qPCR – Withering Syndrome qPCR Assay Sample Checks

Ran qPCR on a set of water filter, fecal and tissue DNA extractions of varying copy number (based on Nate’s previous pinto abalone results) in order to get a set of high, medium and low copy number samples of each type for use in running the reproducibility aspect of the qPCR assay validation. Master mix calcs are here

Plate layout, cycling params, etc can be found in the qPCR Report (see Results).

Standard curve was the p16RK7 NcoI-linearized curve made on 20120730.

Baseline threshold was set to 400 and cycles to analyze was set to 41.

Results:

qPCR Data File (CFX96)

qPCR Report (PDF)

Here’s the list of samples analyzed and a comparison with Nate’s original data. In all instances, my results show significantly lower copy numbers (orders of magnitude lower) than Nate’s. Whether this is due to sample degradation over time is unknown. All samples have been stored at -20C since ~2005. I will discuss with Lisa and select the samples that provide us with the best range of copy numbers for use in the assay validation.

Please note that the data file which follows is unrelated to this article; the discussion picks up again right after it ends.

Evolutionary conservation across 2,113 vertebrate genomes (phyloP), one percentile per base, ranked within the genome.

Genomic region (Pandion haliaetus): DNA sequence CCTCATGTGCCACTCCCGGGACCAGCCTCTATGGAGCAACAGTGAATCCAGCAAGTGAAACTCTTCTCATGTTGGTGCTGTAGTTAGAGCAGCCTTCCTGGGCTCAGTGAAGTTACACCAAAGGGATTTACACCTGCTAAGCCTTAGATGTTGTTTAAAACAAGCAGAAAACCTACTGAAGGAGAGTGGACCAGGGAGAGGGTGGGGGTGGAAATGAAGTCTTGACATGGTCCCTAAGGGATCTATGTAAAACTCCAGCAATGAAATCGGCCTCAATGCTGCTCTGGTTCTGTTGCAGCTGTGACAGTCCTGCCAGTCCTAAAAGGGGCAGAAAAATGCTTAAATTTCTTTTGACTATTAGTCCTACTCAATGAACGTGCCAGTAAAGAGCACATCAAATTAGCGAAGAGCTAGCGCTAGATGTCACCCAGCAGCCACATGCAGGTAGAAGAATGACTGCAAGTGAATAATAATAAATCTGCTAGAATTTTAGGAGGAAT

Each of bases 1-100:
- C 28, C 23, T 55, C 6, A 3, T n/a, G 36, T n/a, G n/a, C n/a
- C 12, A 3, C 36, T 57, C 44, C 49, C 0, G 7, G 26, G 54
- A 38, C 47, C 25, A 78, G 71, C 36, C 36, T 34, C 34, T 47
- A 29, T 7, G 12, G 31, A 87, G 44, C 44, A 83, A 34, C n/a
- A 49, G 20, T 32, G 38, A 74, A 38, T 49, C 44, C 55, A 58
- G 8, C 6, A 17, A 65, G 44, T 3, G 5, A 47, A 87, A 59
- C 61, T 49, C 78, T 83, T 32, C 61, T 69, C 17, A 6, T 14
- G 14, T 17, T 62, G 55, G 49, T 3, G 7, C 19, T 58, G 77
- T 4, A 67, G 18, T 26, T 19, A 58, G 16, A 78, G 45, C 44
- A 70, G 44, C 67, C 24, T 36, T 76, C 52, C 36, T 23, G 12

qPCR – Immomix Lot Number Comparison

Here we go again. Testing out Sammi’s vial of replacement batch lot #111A vs. my vial vs. lot #110C. Master mix calcs are here. Using the p16RK3 3e6 standard curve sample (from 20120730) as a positive control as well as a red abalone DNA fecal extract (extracted by Lisa 9/12/11; labelled “Red 1 +”) that Sammi used in her successful PCR with the lot #111A. Plate layout, cycling params, etc can be found in the Results (see below).

Results:

qPCR Data File (CFX96)

qPCR Report (PDF)

All three master mixes amplified AND look absolutely identical!!! How is this even possible? Whatever. I’ll go ahead and run the second of three plates to assess analytical sensitivity for the withering syndrome qPCR assay validation.